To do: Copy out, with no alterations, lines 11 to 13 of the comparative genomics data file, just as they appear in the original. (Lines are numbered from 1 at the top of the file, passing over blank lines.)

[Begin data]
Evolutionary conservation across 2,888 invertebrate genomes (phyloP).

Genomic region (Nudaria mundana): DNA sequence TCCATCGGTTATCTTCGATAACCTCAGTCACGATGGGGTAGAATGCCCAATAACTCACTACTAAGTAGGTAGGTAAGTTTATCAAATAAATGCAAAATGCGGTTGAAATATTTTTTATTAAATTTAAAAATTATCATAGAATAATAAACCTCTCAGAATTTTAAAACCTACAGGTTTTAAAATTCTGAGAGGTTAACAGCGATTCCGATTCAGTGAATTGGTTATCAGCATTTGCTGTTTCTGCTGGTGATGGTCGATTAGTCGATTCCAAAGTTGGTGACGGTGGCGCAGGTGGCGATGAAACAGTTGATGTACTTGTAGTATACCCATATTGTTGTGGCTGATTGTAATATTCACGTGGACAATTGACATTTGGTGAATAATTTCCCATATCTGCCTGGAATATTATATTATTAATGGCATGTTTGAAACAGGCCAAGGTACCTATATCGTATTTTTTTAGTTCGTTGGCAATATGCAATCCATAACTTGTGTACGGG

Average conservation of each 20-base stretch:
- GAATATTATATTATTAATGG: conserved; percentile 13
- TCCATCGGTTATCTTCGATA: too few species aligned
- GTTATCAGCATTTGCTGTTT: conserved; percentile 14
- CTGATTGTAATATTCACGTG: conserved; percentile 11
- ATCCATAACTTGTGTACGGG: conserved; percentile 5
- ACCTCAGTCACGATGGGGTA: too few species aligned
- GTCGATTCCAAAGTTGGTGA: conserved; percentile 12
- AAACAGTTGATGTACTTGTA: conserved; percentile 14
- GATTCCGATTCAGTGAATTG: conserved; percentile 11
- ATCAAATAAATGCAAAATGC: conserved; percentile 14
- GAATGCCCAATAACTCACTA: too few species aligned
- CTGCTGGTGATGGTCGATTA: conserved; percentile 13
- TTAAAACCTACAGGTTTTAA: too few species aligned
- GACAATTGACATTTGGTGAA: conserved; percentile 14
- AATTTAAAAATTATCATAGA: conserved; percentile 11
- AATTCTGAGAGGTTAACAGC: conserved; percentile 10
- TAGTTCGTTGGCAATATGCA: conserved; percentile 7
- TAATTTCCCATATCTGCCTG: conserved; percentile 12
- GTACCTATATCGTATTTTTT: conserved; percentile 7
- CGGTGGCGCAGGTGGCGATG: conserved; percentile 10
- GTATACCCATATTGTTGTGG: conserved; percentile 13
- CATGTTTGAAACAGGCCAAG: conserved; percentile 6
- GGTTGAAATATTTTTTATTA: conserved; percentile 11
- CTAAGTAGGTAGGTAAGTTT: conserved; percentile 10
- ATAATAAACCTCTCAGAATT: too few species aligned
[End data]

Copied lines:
- AAACAGTTGATGTACTTGTA: conserved; percentile 14
- GATTCCGATTCAGTGAATTG: conserved; percentile 11
- ATCAAATAAATGCAAAATGC: conserved; percentile 14